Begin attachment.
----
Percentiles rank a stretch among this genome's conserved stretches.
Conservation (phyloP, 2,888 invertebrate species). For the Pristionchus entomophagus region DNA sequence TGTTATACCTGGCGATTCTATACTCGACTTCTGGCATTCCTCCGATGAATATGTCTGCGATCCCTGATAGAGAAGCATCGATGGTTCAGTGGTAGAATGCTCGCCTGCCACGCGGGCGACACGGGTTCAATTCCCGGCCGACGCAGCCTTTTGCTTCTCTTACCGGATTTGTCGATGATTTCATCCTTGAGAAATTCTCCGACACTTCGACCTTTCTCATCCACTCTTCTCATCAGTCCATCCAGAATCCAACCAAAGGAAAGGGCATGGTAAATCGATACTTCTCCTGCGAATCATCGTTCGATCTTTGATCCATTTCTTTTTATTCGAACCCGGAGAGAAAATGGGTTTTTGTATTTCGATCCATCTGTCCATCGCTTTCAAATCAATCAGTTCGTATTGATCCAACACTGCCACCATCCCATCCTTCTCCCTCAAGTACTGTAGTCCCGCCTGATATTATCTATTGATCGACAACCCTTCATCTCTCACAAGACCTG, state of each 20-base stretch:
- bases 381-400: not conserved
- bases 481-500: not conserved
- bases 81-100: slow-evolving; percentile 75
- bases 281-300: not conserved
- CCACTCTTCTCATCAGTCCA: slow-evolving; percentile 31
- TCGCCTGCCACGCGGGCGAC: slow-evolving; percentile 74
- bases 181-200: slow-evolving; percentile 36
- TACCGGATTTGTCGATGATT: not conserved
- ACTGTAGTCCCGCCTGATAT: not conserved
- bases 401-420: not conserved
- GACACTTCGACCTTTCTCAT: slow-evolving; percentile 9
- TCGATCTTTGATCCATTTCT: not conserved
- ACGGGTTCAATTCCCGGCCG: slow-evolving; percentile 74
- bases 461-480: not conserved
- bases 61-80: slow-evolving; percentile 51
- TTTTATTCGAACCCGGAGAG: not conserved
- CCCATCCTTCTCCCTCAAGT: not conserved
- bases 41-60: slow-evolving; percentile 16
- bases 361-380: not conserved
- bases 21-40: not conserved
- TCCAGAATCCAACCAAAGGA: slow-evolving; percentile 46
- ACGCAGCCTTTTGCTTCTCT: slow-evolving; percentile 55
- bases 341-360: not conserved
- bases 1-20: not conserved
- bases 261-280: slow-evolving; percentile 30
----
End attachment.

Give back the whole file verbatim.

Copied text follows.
Percentiles rank a stretch among this genome's conserved stretches.
Conservation (phyloP, 2,888 invertebrate species). For the Pristionchus entomophagus region DNA sequence TGTTATACCTGGCGATTCTATACTCGACTTCTGGCATTCCTCCGATGAATATGTCTGCGATCCCTGATAGAGAAGCATCGATGGTTCAGTGGTAGAATGCTCGCCTGCCACGCGGGCGACACGGGTTCAATTCCCGGCCGACGCAGCCTTTTGCTTCTCTTACCGGATTTGTCGATGATTTCATCCTTGAGAAATTCTCCGACACTTCGACCTTTCTCATCCACTCTTCTCATCAGTCCATCCAGAATCCAACCAAAGGAAAGGGCATGGTAAATCGATACTTCTCCTGCGAATCATCGTTCGATCTTTGATCCATTTCTTTTTATTCGAACCCGGAGAGAAAATGGGTTTTTGTATTTCGATCCATCTGTCCATCGCTTTCAAATCAATCAGTTCGTATTGATCCAACACTGCCACCATCCCATCCTTCTCCCTCAAGTACTGTAGTCCCGCCTGATATTATCTATTGATCGACAACCCTTCATCTCTCACAAGACCTG, state of each 20-base stretch:
- bases 381-400: not conserved
- bases 481-500: not conserved
- bases 81-100: slow-evolving; percentile 75
- bases 281-300: not conserved
- CCACTCTTCTCATCAGTCCA: slow-evolving; percentile 31
- TCGCCTGCCACGCGGGCGAC: slow-evolving; percentile 74
- bases 181-200: slow-evolving; percentile 36
- TACCGGATTTGTCGATGATT: not conserved
- ACTGTAGTCCCGCCTGATAT: not conserved
- bases 401-420: not conserved
- GACACTTCGACCTTTCTCAT: slow-evolving; percentile 9
- TCGATCTTTGATCCATTTCT: not conserved
- ACGGGTTCAATTCCCGGCCG: slow-evolving; percentile 74
- bases 461-480: not conserved
- bases 61-80: slow-evolving; percentile 51
- TTTTATTCGAACCCGGAGAG: not conserved
- CCCATCCTTCTCCCTCAAGT: not conserved
- bases 41-60: slow-evolving; percentile 16
- bases 361-380: not conserved
- bases 21-40: not conserved
- TCCAGAATCCAACCAAAGGA: slow-evolving; percentile 46
- ACGCAGCCTTTTGCTTCTCT: slow-evolving; percentile 55
- bases 341-360: not conserved
- bases 1-20: not conserved
- bases 261-280: slow-evolving; percentile 30